Lighthizer, a 71-year-old who joined the Trump administration after decades as an international trade lawyer, leads the agency charged with creating trade deals and resolving disputes. He headed arduous talks with Canadian and Mexican officials that led to a revised North American free trade agreement. Lighthizer also backed the tariffs on Chinese imports that the White House deployed as it pushed Beijing to address alleged trade abuses.

Earlier Monday, confusion reigned as details about the meeting between President Donald Trump and Chinese President Xi Jinping, and how any agreement would be managed, dribbled out. China had no such problem. Vice Premier Liu He has headed the talks for Beijing's side during the Trump administration.

Another Trump trade advisor Peter Navarro — a hard-liner who advocates a harsh approach to trade policy with China — said Lighthizer would lead negotiations. But Treasury Secretary Steven Mnuchin and National Economic Council Director Larry Kudlow both quashed the idea of a nominal leader, instead casting the negotiations as a group effort led by Trump himself.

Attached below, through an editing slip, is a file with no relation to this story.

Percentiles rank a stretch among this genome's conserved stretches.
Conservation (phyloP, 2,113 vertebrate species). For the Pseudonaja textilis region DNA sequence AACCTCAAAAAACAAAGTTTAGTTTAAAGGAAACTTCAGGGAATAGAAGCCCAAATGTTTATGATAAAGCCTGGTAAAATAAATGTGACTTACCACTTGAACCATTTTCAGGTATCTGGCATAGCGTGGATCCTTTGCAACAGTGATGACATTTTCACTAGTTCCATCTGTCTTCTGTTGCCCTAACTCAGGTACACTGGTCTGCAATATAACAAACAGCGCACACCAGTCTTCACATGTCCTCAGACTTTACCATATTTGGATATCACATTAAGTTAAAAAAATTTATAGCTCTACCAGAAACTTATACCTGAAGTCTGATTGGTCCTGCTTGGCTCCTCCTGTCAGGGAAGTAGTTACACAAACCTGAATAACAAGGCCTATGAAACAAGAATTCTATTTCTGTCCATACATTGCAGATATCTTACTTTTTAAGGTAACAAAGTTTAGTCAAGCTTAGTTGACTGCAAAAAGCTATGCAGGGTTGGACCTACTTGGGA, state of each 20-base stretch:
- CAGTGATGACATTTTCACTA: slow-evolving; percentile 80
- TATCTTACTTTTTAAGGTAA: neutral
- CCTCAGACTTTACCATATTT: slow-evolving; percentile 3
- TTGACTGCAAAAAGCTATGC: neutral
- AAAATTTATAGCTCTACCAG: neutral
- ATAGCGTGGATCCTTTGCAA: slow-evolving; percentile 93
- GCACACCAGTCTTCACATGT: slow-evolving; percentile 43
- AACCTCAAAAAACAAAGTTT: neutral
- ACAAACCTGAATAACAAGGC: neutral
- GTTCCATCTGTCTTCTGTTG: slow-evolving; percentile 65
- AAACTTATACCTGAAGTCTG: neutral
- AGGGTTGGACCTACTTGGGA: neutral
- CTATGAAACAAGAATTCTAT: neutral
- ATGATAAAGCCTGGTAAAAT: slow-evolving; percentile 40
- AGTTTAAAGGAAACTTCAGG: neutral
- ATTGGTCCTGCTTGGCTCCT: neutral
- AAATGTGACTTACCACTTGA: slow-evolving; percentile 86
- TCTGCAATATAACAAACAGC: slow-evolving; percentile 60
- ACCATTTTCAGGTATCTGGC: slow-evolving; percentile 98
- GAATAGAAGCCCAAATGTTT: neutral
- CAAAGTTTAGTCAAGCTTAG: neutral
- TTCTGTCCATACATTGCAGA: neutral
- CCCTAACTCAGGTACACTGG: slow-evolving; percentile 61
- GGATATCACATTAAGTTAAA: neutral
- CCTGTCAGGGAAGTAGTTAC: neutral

However, Kudlow said later Monday that Lighthizer would "take the lead on the negotiations and on the enforcement part" while Mnuchin handles currency manipulation and other topics.

Regardless of whether the trade representative heads the talks, the public contradictions over his role once again reflect the disparate elements of Trump's economic team.

The more free trade wing in Mnuchin and Kudlow is often at odds with the protectionist elements represented by Lighthizer and Navarro.